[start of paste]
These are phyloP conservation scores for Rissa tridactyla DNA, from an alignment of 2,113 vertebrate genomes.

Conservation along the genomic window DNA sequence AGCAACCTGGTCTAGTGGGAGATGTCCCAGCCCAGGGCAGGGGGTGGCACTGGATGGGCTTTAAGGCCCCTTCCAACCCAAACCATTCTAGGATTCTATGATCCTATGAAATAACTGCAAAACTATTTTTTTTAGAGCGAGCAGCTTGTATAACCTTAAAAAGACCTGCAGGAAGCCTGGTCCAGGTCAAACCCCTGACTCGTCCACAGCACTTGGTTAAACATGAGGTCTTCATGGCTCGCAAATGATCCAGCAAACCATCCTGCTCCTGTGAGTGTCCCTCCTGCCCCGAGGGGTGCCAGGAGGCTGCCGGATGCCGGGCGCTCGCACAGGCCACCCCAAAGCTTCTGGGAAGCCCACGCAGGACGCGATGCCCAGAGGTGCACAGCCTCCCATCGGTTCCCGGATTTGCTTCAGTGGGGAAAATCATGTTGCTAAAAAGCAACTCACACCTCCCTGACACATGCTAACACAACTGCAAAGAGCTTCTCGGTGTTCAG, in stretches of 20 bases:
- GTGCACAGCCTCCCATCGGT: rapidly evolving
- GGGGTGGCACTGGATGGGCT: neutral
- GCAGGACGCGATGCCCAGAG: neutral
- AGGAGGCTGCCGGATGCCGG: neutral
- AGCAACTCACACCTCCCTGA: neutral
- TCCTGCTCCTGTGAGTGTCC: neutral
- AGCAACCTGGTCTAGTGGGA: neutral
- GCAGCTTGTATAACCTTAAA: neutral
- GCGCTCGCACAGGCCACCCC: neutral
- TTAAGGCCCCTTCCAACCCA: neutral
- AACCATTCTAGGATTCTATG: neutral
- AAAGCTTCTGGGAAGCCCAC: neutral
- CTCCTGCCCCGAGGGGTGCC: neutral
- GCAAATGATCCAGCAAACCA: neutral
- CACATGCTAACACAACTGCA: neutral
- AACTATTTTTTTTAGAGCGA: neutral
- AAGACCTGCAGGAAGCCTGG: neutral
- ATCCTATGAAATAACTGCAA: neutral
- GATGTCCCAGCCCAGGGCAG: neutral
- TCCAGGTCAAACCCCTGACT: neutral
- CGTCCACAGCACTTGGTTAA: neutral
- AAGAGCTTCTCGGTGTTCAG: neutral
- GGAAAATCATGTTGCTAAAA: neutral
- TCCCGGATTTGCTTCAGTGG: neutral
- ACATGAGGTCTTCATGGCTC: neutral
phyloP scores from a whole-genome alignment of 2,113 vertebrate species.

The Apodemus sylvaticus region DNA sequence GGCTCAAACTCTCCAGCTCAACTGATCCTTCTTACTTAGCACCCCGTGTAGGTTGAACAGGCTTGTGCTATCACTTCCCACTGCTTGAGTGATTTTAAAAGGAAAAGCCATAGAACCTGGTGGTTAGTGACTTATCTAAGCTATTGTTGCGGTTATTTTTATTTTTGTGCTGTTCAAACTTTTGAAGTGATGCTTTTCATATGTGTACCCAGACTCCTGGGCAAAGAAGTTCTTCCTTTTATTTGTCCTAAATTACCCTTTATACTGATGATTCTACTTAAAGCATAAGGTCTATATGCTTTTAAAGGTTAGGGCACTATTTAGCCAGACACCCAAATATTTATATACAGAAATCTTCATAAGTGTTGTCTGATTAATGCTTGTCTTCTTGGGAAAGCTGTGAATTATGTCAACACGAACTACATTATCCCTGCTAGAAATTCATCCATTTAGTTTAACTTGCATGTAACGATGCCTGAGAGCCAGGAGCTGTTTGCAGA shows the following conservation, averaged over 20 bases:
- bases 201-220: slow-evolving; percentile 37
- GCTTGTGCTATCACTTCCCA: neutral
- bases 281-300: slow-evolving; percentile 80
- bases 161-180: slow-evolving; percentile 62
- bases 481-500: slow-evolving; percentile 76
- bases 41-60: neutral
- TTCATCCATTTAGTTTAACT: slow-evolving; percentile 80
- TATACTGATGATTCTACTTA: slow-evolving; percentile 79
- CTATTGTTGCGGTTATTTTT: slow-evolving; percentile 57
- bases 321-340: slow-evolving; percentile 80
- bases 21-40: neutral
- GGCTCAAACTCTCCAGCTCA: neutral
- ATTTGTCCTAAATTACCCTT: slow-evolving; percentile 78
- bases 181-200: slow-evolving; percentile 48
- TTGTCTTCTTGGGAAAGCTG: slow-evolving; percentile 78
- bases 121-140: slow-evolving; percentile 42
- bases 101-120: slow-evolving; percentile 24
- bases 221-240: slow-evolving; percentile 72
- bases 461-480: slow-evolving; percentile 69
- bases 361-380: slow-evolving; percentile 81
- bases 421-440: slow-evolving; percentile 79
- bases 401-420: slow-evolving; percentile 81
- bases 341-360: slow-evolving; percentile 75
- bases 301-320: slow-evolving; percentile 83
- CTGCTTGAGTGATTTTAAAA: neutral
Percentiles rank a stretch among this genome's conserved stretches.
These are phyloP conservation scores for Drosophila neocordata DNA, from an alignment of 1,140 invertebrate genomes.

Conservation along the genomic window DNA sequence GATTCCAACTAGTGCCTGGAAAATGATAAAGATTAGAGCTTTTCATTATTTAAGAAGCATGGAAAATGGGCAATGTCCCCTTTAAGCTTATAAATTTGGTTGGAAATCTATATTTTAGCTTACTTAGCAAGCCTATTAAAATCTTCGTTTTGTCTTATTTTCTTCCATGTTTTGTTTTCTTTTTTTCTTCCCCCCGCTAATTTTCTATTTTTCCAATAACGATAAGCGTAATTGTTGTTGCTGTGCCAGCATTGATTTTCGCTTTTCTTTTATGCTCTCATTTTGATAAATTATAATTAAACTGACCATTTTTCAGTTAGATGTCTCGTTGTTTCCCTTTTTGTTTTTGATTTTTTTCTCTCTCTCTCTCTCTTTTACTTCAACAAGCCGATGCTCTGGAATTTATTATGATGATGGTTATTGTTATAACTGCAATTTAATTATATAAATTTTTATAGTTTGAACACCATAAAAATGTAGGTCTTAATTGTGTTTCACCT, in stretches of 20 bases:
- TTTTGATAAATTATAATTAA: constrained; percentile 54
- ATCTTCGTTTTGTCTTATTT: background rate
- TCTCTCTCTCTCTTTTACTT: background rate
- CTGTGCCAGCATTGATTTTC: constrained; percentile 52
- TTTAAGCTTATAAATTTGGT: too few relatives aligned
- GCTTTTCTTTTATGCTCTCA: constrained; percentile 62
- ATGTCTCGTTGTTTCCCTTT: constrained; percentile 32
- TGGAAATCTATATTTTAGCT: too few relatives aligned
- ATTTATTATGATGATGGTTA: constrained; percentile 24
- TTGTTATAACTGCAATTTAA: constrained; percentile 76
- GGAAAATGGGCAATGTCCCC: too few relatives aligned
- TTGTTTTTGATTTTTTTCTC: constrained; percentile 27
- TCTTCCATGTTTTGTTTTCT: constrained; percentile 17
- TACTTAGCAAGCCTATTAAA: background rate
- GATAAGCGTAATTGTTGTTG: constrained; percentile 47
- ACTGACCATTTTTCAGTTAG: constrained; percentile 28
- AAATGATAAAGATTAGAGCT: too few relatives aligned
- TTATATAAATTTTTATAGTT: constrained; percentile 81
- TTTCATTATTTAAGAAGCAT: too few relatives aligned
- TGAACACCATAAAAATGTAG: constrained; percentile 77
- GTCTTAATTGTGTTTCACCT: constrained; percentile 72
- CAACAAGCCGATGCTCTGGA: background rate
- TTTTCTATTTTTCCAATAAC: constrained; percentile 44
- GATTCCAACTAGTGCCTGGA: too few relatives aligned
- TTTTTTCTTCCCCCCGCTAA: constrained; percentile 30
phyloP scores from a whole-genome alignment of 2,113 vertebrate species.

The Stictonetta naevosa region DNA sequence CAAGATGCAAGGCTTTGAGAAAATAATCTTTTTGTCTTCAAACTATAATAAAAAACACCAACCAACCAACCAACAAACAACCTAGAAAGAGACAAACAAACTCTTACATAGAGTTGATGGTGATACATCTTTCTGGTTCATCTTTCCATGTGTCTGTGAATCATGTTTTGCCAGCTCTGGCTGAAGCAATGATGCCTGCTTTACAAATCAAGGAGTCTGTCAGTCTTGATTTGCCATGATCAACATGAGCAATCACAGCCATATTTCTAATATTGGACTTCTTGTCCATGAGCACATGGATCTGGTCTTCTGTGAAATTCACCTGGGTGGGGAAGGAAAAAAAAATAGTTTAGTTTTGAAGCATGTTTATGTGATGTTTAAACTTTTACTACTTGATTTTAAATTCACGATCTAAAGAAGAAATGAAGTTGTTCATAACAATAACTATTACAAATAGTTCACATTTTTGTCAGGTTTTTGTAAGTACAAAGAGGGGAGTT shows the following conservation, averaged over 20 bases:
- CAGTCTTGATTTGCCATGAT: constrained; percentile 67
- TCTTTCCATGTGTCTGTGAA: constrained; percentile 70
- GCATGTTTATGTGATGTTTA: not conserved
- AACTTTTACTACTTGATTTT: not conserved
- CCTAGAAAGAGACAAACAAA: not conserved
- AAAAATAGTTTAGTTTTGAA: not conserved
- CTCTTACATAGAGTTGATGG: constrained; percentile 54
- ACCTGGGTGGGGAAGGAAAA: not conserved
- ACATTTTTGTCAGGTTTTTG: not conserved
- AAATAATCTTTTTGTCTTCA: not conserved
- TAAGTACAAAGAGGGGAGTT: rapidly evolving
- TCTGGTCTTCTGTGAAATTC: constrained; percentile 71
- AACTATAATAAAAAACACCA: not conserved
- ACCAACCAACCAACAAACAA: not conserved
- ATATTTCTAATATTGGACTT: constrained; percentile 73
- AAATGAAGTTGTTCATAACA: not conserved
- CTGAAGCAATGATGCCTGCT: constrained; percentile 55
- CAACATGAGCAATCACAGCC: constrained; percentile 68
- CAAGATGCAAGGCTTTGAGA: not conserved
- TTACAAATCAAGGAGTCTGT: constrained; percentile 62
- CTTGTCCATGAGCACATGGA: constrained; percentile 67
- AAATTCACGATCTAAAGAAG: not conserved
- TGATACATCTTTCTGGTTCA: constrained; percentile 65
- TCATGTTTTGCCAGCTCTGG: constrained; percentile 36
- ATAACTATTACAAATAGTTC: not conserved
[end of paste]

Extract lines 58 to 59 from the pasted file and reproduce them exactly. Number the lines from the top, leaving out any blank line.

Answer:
- TTTTGATAAATTATAATTAA: constrained; percentile 54
- ATCTTCGTTTTGTCTTATTT: background rate